MIA shines in poster session
22 November 2019
MIA is well-represented in the poster sessions at the Society for Melanoma Research 2019 Congress in the USA, with four poster presentations being given by members of our translational research lab.
PhD student Grace Attrill presented her work on possible biomarkers of response in Stage III melanoma patients treated with anti-PD-1 immunotherapy. She has found that a specific population of immune cell appears in higher numbers in patients who were treated with anti-PD-1 and did not recur. Her research also found that another subpopulation of immune cells may be associated with increased risk of melanoma recurrence. Grace’s poster notes that these immune cells could be a possible biomarker that may indicate which patients will respond well to immunotherapy.
Recent PhD graduate Dr Tuba Nur Gide, also presented a poster on immune cells in melanoma patients treated with immunotherapy. Dr Gide looked at the distribution of specific immune cells in relation to patient response. She found a significant association between response to immunotherapy and a very short distance between immune cells and melanoma cells. A higher amount of these immune cells that were close to patient melanoma cells also related to better progression-free survival for patients on immunotherapy. These findings could also be used to create better biomarkers of patient response.
Another PhD student, Jarem Edwards, presented his research on tumour mutation burden as a possible factor in patient survival. He found that the number of mutations in a patient’s melanoma was not predictive of the amount of immune cells, nor did they predict response or survival in melanoma patients.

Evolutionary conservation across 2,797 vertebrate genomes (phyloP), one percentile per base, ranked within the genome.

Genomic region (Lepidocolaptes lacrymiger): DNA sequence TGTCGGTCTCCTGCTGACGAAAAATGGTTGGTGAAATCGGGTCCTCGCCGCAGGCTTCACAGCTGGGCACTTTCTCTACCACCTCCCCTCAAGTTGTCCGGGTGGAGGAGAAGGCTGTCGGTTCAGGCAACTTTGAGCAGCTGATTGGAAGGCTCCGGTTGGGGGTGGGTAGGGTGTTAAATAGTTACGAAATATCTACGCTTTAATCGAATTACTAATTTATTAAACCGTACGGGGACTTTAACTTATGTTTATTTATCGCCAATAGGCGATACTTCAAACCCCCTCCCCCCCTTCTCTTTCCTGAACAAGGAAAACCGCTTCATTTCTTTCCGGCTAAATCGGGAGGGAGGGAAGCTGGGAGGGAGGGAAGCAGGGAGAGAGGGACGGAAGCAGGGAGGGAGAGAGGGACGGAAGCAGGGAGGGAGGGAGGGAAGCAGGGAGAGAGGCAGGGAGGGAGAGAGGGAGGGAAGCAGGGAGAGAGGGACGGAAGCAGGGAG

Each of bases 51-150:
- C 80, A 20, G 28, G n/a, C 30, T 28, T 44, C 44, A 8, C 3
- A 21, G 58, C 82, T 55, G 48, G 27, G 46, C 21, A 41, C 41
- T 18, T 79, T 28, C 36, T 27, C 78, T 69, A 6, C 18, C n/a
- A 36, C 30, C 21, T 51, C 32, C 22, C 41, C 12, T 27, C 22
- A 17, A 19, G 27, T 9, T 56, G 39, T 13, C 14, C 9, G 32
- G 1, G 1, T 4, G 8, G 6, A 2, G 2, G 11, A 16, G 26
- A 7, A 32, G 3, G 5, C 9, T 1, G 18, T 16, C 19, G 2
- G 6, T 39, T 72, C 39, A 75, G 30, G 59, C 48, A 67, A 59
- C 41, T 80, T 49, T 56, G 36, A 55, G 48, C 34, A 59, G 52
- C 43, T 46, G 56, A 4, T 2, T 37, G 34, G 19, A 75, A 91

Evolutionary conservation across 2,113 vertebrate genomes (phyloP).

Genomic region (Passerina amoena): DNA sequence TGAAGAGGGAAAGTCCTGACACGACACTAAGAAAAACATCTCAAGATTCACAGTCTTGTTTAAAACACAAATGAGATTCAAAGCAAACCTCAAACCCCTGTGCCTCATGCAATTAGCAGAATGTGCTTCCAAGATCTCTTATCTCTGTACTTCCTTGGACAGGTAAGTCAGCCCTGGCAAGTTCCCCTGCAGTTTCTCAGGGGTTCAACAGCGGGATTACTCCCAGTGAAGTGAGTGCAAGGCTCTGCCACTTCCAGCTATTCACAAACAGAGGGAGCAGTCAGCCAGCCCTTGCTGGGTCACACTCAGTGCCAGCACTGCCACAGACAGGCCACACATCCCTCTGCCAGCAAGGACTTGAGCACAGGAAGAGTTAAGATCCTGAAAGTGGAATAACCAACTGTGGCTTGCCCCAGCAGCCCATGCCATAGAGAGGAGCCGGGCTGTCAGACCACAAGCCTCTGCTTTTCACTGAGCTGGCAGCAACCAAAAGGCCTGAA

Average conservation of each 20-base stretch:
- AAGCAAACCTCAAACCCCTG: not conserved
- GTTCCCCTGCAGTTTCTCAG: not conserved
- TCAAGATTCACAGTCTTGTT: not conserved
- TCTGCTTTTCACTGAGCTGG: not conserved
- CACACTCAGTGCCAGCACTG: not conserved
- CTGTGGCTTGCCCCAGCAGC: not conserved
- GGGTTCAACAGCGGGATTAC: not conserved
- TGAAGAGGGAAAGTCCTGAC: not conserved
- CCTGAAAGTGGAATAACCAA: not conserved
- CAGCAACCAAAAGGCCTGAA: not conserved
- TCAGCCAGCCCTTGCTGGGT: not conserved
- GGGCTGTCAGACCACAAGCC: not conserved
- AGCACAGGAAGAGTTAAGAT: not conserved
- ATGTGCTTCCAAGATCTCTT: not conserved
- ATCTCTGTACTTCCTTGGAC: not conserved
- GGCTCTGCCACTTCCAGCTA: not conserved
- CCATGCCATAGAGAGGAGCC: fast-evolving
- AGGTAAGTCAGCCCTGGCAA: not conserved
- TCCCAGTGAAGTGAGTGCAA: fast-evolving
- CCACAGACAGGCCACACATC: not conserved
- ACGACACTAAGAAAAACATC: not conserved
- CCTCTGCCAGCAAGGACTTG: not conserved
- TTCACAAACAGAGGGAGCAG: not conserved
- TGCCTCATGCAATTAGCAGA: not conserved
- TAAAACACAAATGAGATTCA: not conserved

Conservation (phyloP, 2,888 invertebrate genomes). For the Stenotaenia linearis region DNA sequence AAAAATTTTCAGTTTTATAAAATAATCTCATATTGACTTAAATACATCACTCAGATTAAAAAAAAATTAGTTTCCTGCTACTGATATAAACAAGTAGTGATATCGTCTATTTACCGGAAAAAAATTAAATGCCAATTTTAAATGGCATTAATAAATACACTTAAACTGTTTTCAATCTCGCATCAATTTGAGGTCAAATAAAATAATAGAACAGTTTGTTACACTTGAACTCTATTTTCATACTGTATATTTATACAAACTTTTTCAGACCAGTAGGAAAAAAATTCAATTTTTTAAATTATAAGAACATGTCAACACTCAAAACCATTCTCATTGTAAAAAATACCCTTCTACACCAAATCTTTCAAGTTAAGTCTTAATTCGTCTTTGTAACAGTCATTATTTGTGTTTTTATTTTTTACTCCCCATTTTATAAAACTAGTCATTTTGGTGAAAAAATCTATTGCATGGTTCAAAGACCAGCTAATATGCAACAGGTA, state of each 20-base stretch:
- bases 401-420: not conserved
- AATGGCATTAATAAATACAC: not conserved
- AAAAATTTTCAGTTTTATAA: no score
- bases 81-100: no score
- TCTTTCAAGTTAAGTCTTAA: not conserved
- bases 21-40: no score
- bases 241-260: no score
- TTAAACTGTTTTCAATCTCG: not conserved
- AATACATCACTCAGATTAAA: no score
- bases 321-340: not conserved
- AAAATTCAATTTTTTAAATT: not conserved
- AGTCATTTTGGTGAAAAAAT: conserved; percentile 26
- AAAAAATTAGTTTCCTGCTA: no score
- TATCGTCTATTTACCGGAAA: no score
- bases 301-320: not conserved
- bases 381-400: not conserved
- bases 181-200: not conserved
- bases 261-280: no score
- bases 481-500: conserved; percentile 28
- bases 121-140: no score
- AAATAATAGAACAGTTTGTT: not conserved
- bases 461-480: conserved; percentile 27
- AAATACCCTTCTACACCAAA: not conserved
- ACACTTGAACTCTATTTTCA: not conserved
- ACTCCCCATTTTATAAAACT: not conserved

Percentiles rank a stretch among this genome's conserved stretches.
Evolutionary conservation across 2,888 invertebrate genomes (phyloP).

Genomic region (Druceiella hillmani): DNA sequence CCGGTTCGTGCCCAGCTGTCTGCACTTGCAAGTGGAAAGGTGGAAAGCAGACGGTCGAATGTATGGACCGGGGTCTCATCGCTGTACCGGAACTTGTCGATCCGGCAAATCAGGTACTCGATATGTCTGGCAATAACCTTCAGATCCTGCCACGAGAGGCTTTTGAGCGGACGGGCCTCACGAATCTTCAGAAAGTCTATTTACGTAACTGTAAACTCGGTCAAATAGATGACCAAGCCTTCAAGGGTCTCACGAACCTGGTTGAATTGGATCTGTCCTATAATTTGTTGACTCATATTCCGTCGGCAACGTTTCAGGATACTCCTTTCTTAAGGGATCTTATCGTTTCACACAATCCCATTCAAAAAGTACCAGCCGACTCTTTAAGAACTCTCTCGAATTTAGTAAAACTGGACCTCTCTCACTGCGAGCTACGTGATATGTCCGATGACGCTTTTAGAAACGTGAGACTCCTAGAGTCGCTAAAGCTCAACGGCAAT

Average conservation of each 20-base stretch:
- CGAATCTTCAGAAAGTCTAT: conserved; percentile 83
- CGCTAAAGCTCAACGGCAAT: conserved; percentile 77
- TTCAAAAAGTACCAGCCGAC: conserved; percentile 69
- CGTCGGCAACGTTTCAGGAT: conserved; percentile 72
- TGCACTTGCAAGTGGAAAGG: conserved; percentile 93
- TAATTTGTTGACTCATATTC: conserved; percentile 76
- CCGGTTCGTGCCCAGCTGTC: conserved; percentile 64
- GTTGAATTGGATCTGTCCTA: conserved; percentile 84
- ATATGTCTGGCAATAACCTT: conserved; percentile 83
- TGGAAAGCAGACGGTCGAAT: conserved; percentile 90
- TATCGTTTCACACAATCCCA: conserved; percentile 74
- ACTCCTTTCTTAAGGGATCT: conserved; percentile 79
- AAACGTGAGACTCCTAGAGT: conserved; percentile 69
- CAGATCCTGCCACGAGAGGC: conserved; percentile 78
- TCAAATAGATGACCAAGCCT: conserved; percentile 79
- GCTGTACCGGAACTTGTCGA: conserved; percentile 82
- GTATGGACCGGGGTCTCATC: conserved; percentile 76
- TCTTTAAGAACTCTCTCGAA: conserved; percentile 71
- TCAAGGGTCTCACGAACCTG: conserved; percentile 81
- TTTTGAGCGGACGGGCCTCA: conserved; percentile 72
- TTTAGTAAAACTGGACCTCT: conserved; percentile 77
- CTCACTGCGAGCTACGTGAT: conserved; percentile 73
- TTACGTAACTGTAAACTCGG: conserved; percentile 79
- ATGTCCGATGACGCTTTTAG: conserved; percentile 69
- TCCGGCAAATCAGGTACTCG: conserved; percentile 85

Finally, medical oncology fellow, Dr Lalit Pallan, presented his poster on clinical predictors of outcome in melanoma patients with brain metastases treated with combination immunotherapy. Clinicopathological characteristics of patients are those that can be observed by clinicians through minimally invasive techniques such as scans and blood tests. Dr Pallan found that levels of LDH (an enzyme regularly tested for in the blood of melanoma patients), the number of brain metastases, and prior treatments may be factors that could help clinicians determine the likely outcome of treatment. Notably, patients with a lower burden of brain metastases that are asymptomatic and are treated for the first time with combination immunotherapy are more likely to respond to their treatment and have longer progression-free and overall survival.
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